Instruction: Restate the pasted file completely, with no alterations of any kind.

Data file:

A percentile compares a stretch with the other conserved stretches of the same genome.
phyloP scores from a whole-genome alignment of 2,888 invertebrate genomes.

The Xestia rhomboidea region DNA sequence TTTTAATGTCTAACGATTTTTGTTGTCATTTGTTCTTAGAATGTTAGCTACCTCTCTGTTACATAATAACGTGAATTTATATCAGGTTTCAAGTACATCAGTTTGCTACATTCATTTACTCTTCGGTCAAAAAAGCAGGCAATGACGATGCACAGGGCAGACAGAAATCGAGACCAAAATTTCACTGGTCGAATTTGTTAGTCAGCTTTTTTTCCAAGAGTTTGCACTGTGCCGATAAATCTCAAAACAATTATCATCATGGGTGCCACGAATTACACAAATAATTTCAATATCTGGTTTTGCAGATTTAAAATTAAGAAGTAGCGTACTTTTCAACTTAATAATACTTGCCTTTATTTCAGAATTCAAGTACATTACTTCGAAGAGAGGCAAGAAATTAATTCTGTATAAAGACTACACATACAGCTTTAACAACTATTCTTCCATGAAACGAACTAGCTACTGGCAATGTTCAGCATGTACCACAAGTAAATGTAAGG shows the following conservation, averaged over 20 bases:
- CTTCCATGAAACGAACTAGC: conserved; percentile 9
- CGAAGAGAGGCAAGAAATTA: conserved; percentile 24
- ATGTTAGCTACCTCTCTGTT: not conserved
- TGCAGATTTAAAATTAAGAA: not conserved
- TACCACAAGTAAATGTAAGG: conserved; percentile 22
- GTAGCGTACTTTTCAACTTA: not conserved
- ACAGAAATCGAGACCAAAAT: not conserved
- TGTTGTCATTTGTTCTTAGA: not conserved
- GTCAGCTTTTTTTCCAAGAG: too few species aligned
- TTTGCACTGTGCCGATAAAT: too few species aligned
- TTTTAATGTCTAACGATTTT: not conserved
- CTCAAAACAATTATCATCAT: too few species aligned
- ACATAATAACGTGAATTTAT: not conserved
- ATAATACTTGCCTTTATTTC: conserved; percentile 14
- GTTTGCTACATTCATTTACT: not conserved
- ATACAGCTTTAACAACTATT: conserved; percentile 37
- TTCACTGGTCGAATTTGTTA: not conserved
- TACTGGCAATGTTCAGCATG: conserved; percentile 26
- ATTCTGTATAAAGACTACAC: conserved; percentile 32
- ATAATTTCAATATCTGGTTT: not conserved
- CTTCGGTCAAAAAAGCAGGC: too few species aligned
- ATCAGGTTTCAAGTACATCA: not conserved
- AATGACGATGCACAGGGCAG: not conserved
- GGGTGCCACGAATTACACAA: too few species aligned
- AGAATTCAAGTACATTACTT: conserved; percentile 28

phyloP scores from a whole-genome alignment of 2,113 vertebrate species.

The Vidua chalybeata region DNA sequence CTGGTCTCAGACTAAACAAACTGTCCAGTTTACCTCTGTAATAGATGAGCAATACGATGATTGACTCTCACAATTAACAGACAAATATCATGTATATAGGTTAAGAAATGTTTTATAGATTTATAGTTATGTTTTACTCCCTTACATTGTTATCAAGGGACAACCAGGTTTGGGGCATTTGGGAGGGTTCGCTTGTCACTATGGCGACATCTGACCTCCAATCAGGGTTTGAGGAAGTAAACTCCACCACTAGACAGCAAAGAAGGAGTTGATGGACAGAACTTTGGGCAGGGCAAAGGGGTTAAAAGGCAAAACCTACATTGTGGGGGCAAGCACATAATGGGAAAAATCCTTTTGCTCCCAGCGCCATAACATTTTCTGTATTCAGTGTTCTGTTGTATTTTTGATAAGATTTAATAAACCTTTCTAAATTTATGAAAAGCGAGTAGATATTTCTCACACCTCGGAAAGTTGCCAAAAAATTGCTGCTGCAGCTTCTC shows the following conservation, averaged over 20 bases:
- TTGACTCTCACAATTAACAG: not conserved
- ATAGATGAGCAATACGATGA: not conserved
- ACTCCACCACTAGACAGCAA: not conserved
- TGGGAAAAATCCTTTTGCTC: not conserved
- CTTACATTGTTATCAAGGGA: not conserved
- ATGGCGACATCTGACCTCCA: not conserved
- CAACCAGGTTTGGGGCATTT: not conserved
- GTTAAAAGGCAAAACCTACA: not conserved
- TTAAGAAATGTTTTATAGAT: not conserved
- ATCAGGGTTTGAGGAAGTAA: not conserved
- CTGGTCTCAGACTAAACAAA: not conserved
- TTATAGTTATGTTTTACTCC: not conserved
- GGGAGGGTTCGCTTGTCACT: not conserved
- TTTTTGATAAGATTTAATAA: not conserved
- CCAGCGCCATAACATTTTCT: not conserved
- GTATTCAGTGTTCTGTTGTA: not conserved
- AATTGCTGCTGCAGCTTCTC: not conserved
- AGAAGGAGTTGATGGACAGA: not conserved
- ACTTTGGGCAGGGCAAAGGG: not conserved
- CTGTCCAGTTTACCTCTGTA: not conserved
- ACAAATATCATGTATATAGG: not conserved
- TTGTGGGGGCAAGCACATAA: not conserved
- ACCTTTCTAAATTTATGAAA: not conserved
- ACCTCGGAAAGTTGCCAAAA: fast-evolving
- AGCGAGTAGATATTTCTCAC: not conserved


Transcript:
A percentile compares a stretch with the other conserved stretches of the same genome.
phyloP scores from a whole-genome alignment of 2,888 invertebrate genomes.

The Xestia rhomboidea region DNA sequence TTTTAATGTCTAACGATTTTTGTTGTCATTTGTTCTTAGAATGTTAGCTACCTCTCTGTTACATAATAACGTGAATTTATATCAGGTTTCAAGTACATCAGTTTGCTACATTCATTTACTCTTCGGTCAAAAAAGCAGGCAATGACGATGCACAGGGCAGACAGAAATCGAGACCAAAATTTCACTGGTCGAATTTGTTAGTCAGCTTTTTTTCCAAGAGTTTGCACTGTGCCGATAAATCTCAAAACAATTATCATCATGGGTGCCACGAATTACACAAATAATTTCAATATCTGGTTTTGCAGATTTAAAATTAAGAAGTAGCGTACTTTTCAACTTAATAATACTTGCCTTTATTTCAGAATTCAAGTACATTACTTCGAAGAGAGGCAAGAAATTAATTCTGTATAAAGACTACACATACAGCTTTAACAACTATTCTTCCATGAAACGAACTAGCTACTGGCAATGTTCAGCATGTACCACAAGTAAATGTAAGG shows the following conservation, averaged over 20 bases:
- CTTCCATGAAACGAACTAGC: conserved; percentile 9
- CGAAGAGAGGCAAGAAATTA: conserved; percentile 24
- ATGTTAGCTACCTCTCTGTT: not conserved
- TGCAGATTTAAAATTAAGAA: not conserved
- TACCACAAGTAAATGTAAGG: conserved; percentile 22
- GTAGCGTACTTTTCAACTTA: not conserved
- ACAGAAATCGAGACCAAAAT: not conserved
- TGTTGTCATTTGTTCTTAGA: not conserved
- GTCAGCTTTTTTTCCAAGAG: too few species aligned
- TTTGCACTGTGCCGATAAAT: too few species aligned
- TTTTAATGTCTAACGATTTT: not conserved
- CTCAAAACAATTATCATCAT: too few species aligned
- ACATAATAACGTGAATTTAT: not conserved
- ATAATACTTGCCTTTATTTC: conserved; percentile 14
- GTTTGCTACATTCATTTACT: not conserved
- ATACAGCTTTAACAACTATT: conserved; percentile 37
- TTCACTGGTCGAATTTGTTA: not conserved
- TACTGGCAATGTTCAGCATG: conserved; percentile 26
- ATTCTGTATAAAGACTACAC: conserved; percentile 32
- ATAATTTCAATATCTGGTTT: not conserved
- CTTCGGTCAAAAAAGCAGGC: too few species aligned
- ATCAGGTTTCAAGTACATCA: not conserved
- AATGACGATGCACAGGGCAG: not conserved
- GGGTGCCACGAATTACACAA: too few species aligned
- AGAATTCAAGTACATTACTT: conserved; percentile 28

phyloP scores from a whole-genome alignment of 2,113 vertebrate species.

The Vidua chalybeata region DNA sequence CTGGTCTCAGACTAAACAAACTGTCCAGTTTACCTCTGTAATAGATGAGCAATACGATGATTGACTCTCACAATTAACAGACAAATATCATGTATATAGGTTAAGAAATGTTTTATAGATTTATAGTTATGTTTTACTCCCTTACATTGTTATCAAGGGACAACCAGGTTTGGGGCATTTGGGAGGGTTCGCTTGTCACTATGGCGACATCTGACCTCCAATCAGGGTTTGAGGAAGTAAACTCCACCACTAGACAGCAAAGAAGGAGTTGATGGACAGAACTTTGGGCAGGGCAAAGGGGTTAAAAGGCAAAACCTACATTGTGGGGGCAAGCACATAATGGGAAAAATCCTTTTGCTCCCAGCGCCATAACATTTTCTGTATTCAGTGTTCTGTTGTATTTTTGATAAGATTTAATAAACCTTTCTAAATTTATGAAAAGCGAGTAGATATTTCTCACACCTCGGAAAGTTGCCAAAAAATTGCTGCTGCAGCTTCTC shows the following conservation, averaged over 20 bases:
- TTGACTCTCACAATTAACAG: not conserved
- ATAGATGAGCAATACGATGA: not conserved
- ACTCCACCACTAGACAGCAA: not conserved
- TGGGAAAAATCCTTTTGCTC: not conserved
- CTTACATTGTTATCAAGGGA: not conserved
- ATGGCGACATCTGACCTCCA: not conserved
- CAACCAGGTTTGGGGCATTT: not conserved
- GTTAAAAGGCAAAACCTACA: not conserved
- TTAAGAAATGTTTTATAGAT: not conserved
- ATCAGGGTTTGAGGAAGTAA: not conserved
- CTGGTCTCAGACTAAACAAA: not conserved
- TTATAGTTATGTTTTACTCC: not conserved
- GGGAGGGTTCGCTTGTCACT: not conserved
- TTTTTGATAAGATTTAATAA: not conserved
- CCAGCGCCATAACATTTTCT: not conserved
- GTATTCAGTGTTCTGTTGTA: not conserved
- AATTGCTGCTGCAGCTTCTC: not conserved
- AGAAGGAGTTGATGGACAGA: not conserved
- ACTTTGGGCAGGGCAAAGGG: not conserved
- CTGTCCAGTTTACCTCTGTA: not conserved
- ACAAATATCATGTATATAGG: not conserved
- TTGTGGGGGCAAGCACATAA: not conserved
- ACCTTTCTAAATTTATGAAA: not conserved
- ACCTCGGAAAGTTGCCAAAA: fast-evolving
- AGCGAGTAGATATTTCTCAC: not conserved